Peter, James and John had a vision of the whole of the Old Testament right before their eyes – the whole history of their nation appeared embodied in Moses, the law-giver, and Elijah, the prophet. And Jesus was standing in their midst, as a fulfilment of the law and the prophets. In the Old Testament, it was the face of Moses that was shone like the sun, but now, it was face of Jesus that changed, and his clothes were dazzling white.

What the three disciples saw was the glorious past of the law and the prophets, and the bright future of Christ glorified, all in one place, at one time. Of course Peter wanted to freeze that in time. He wanted to build tents for them; he didn’t want that to be over.

But a cloud concealed the three men and a loud voice was heard from the cloud: “This is my Son, my Chosen One; listen to him!” And when he voice had spoken, Luke tells us, Jesus was found alone. The law and the prophets were behind them, in history; it was Jesus they had to listen to now. He was to be their focus. And if that was to happen they could not remain there, on the mountain top. They had to come down.

And Luke tells us that the second day they came down the mountain and found the reality of suffering waiting for them in the valley. His disciples could not heal the demon possessed child; they needed Jesus to heal the child. And Jesus rebuked the unclean spirit, Luke tells us, and the child was healed, and everyone was astonished at the majesty of God.

If they would have stayed up on the mountain and dwelt in the three tents, the suffering of the child would have continued. It is so tempting to remain up on the mountain, and have visions about God and marvel at the beauty of the work of God in history, but the reality of ministry is waiting down in the valley.

In a way, this is what we do here, every Sunday. For us, this is a mountain top. We come together to hear the story, to celebrate the feast, but then we also come so that we can be sent out into the world. It is so good to be here together in God presence, to hear about the great things God has done, to sing beautiful hymns, to listen to inspiring sermons. But this is not all there is. We cannot pitch our tents here, and build a camp fire, and dwell here all week, no matter how tempting that may be.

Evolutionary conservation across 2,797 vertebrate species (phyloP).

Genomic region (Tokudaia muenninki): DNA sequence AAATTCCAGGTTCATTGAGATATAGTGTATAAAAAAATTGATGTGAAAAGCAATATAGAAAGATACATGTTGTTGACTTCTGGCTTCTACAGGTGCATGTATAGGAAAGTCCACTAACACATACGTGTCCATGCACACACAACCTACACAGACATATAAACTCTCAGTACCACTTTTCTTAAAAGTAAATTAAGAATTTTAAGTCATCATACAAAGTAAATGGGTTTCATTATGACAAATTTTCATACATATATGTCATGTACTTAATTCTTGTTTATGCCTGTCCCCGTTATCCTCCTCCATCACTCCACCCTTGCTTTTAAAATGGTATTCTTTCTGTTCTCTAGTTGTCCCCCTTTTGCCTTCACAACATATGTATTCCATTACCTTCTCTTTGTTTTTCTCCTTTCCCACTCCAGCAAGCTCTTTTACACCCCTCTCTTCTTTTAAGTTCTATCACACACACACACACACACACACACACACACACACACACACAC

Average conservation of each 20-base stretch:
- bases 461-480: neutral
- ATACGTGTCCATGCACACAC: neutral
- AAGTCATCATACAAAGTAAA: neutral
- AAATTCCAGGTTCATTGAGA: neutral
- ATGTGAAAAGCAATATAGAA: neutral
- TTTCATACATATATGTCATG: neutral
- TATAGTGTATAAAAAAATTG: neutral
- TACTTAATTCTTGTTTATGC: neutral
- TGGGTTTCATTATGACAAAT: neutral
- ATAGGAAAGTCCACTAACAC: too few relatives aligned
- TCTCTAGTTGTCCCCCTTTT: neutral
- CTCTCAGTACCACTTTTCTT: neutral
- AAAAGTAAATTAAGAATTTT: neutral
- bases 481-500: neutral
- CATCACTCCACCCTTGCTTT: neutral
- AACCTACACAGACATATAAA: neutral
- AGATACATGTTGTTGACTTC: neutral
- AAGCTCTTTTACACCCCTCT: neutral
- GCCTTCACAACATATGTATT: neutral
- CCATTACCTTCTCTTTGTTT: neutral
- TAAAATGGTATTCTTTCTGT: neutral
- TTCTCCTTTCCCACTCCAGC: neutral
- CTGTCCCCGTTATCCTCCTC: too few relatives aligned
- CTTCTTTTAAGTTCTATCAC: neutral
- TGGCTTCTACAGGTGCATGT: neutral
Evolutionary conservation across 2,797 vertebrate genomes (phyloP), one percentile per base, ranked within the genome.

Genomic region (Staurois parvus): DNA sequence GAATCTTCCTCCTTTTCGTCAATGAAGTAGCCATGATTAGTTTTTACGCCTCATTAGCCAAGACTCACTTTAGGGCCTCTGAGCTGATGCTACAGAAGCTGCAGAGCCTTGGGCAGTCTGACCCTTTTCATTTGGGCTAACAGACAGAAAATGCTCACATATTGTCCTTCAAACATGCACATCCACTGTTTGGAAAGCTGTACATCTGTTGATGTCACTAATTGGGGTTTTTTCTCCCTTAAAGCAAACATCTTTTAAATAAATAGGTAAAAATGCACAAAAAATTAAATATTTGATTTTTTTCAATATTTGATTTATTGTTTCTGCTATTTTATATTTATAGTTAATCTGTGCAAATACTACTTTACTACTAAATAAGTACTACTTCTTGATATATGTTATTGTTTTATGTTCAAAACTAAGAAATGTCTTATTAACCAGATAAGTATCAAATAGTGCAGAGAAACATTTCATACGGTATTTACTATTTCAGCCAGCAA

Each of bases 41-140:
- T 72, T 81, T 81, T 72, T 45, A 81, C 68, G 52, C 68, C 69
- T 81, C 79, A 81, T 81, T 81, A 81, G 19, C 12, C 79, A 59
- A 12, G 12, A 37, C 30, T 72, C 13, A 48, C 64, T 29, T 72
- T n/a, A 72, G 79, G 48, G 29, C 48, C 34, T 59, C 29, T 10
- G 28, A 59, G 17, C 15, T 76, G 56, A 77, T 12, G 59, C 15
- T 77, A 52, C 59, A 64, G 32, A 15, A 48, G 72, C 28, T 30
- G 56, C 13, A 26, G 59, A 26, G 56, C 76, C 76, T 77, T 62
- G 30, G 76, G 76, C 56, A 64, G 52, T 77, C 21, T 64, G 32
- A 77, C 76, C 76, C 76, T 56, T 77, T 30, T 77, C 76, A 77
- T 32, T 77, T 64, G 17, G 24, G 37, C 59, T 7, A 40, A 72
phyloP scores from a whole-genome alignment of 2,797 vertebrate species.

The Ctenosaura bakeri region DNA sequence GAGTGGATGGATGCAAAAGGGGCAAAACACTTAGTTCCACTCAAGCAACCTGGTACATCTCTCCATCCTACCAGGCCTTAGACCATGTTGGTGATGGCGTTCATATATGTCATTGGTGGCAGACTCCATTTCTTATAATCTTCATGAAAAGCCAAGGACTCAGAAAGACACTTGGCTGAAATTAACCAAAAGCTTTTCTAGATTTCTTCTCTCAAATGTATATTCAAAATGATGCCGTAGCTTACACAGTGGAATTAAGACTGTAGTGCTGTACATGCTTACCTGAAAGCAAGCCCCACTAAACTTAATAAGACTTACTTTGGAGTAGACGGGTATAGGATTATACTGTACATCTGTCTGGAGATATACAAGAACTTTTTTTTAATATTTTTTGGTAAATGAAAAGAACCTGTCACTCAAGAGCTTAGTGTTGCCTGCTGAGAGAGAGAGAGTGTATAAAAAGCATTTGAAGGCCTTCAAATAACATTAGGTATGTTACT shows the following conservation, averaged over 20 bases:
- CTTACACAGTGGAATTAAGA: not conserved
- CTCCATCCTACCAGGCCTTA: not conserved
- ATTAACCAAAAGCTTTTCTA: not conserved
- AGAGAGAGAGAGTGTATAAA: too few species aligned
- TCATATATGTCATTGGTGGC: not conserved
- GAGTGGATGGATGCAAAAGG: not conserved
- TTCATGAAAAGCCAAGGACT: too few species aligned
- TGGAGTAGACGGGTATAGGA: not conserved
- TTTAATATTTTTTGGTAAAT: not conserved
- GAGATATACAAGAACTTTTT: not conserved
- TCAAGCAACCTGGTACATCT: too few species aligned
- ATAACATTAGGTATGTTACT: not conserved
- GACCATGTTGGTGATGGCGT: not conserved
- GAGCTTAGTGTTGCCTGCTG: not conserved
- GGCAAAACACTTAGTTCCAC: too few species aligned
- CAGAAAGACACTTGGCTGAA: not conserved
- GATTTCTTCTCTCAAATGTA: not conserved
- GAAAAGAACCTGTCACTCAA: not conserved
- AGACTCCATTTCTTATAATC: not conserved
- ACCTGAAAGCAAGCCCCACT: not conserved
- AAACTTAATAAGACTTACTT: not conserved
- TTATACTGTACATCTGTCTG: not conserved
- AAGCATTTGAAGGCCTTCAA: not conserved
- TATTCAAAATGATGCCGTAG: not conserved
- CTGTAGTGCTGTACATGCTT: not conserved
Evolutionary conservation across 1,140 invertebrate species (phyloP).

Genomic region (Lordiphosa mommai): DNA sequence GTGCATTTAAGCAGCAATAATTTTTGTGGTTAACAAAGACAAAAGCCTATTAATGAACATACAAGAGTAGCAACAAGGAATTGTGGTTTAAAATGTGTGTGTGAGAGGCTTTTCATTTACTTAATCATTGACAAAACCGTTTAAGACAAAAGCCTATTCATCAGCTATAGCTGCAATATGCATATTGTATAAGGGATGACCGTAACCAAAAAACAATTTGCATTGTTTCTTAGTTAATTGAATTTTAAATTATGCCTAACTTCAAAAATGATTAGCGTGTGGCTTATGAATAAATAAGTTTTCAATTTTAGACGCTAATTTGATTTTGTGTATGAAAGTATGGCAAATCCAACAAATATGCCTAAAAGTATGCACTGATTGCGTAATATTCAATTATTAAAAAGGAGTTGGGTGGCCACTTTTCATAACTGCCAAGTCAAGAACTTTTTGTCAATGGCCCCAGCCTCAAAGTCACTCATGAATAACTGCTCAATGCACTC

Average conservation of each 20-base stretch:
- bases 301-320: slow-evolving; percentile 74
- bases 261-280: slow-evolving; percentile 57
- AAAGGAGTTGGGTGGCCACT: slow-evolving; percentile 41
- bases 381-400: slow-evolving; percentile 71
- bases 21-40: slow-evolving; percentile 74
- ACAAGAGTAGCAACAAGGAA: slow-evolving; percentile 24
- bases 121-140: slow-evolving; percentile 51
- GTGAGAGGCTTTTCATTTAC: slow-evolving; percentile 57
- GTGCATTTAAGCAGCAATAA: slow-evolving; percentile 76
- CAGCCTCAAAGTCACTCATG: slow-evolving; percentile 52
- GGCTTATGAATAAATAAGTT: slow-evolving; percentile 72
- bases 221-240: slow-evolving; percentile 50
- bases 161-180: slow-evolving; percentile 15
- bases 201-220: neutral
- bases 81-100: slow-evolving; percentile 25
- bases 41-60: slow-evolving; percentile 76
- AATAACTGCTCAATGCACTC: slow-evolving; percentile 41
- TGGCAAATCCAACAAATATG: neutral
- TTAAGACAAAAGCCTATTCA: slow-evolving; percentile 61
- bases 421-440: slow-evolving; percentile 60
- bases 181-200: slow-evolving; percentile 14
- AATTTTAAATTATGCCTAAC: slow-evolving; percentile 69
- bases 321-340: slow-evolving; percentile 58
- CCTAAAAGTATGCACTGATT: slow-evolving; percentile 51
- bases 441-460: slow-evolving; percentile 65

The majesty of God needs to be known and experienced down in the valley, out there where the real life is. Eugene Peterson, the translator of the Message said that in church on Sunday everything is nice and neat. Everyone is on their best behaviour, we are well dressed, the hymns are nice, the prayers well crafted, the language dignified, the hand-shakes warm. But out there, in the real world, the people are suffering, and they are in need of relief.

Even though you are here today, you may feel that you are in a deep valley. But we can all be encouraged that wherever we are, be it on a mountain top, or in a deep valley, Jesus is there to accompany us all in our joy AND our pain, in our ecstasy AND our agony, in our amazement AND our bewilderment. This is why we listen to him!